That's me. I used to get really upset at myself when I got lost and had to make U turns, but then at some point, I accepted my lack of geographic sense and decided not to get upset at having to hang u-ies, and travel got a lot less stressful.
The visit's been going far better than I anticipated, and I'm thankful!
My Mom and I took a couple day trips over the weekend, visiting a geological park focused on the glaciation of the upper midwest. It was fascinating, AND I got to hold a Fox Snake, which is a species of local snake. I haven't held a snake since I was a little kid, and I forgot how wonderful the snake's muscles feel against my hands and arms as it moves over them. I was totally fascinated.
Then we got lost in two states, and ended up on a dirt road near some wildlife reserve, and with total luck I saw my first ever wild swans. Looking in my book, I was pretty much convinced that they were Whistling (aka Tundra) Swans, which are the most common swans around here. But looking now, and listening to some recordings, I think we may have seen some Trumpeter Swans.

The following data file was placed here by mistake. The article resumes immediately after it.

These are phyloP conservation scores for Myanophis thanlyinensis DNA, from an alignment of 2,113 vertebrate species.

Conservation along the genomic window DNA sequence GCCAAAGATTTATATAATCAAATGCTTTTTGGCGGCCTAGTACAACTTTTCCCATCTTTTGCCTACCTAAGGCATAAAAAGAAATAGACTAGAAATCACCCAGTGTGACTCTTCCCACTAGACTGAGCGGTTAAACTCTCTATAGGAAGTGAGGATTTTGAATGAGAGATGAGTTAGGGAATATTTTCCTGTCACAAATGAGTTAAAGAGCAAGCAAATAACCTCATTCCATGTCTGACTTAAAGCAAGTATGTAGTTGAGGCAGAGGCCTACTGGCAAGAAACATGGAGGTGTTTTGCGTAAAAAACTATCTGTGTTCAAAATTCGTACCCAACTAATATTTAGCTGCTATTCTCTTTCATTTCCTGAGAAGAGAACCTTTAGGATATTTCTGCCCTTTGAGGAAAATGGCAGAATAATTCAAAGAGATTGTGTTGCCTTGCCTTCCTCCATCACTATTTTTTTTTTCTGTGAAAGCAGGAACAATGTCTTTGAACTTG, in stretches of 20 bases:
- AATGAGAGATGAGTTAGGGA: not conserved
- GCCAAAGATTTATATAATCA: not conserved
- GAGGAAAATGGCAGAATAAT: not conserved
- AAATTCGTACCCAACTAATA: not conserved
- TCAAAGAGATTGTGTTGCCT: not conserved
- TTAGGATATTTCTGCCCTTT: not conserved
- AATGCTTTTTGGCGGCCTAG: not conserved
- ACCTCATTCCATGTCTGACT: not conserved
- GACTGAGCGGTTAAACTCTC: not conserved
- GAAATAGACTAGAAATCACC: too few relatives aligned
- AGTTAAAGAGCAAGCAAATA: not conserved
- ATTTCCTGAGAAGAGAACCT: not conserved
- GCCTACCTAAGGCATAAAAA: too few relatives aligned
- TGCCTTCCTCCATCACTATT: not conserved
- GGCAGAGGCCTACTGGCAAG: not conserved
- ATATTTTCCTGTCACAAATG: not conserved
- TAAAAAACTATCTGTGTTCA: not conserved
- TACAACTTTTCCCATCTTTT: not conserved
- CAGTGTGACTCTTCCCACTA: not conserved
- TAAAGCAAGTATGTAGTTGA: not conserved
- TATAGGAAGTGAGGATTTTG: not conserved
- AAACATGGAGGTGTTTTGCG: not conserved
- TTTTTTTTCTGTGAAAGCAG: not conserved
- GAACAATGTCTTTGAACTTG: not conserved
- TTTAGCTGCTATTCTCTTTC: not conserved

They were in a reserve, banded with broad yellow bands around their necks. There was a small group of four swans in a wetlands area, the two all-white adults banded, and the two darker sub-adults (I think) not banded. And then a group of three all white swans flew over and landed on the far side of a small islet, and then another group of swans flew by. So it's possible there were two different species, even.
There's evidently a project in the area to help Trumpeter Swans.
On the other hand, Trumpeters are REALLY rare compared to Tundra Swans.
I'll have to recheck my books again, and look up the specific reserve to see if there's a project there.
At any rate, it was pretty darned exciting, and it wouldn't have happened except that we got nice and lost.